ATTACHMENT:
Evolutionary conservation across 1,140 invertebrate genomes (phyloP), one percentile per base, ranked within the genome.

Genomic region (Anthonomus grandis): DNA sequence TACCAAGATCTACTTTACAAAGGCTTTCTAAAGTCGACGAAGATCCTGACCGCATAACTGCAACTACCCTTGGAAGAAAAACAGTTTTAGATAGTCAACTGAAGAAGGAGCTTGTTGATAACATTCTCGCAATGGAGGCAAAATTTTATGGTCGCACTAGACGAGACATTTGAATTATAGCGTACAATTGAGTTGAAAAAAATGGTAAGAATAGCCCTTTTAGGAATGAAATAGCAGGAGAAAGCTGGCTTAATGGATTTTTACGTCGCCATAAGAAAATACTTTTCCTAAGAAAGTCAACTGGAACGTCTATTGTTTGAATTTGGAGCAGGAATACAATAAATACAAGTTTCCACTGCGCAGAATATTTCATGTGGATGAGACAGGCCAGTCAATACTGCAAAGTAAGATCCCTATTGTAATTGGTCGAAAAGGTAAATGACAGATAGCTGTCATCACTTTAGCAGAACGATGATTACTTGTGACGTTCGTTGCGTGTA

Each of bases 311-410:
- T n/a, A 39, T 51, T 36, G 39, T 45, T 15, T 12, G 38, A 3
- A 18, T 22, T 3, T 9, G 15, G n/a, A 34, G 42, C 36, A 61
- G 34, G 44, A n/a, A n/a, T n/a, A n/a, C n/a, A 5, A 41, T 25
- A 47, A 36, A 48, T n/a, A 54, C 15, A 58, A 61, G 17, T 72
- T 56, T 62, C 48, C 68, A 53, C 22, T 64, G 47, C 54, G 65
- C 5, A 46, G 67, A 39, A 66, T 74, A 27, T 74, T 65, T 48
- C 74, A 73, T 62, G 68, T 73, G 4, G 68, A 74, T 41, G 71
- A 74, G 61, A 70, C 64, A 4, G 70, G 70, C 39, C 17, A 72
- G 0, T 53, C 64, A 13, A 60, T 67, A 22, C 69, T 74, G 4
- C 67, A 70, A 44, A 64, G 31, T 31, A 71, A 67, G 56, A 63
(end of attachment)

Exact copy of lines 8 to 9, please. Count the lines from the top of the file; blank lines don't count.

- T 56, T 62, C 48, C 68, A 53, C 22, T 64, G 47, C 54, G 65
- C 5, A 46, G 67, A 39, A 66, T 74, A 27, T 74, T 65, T 48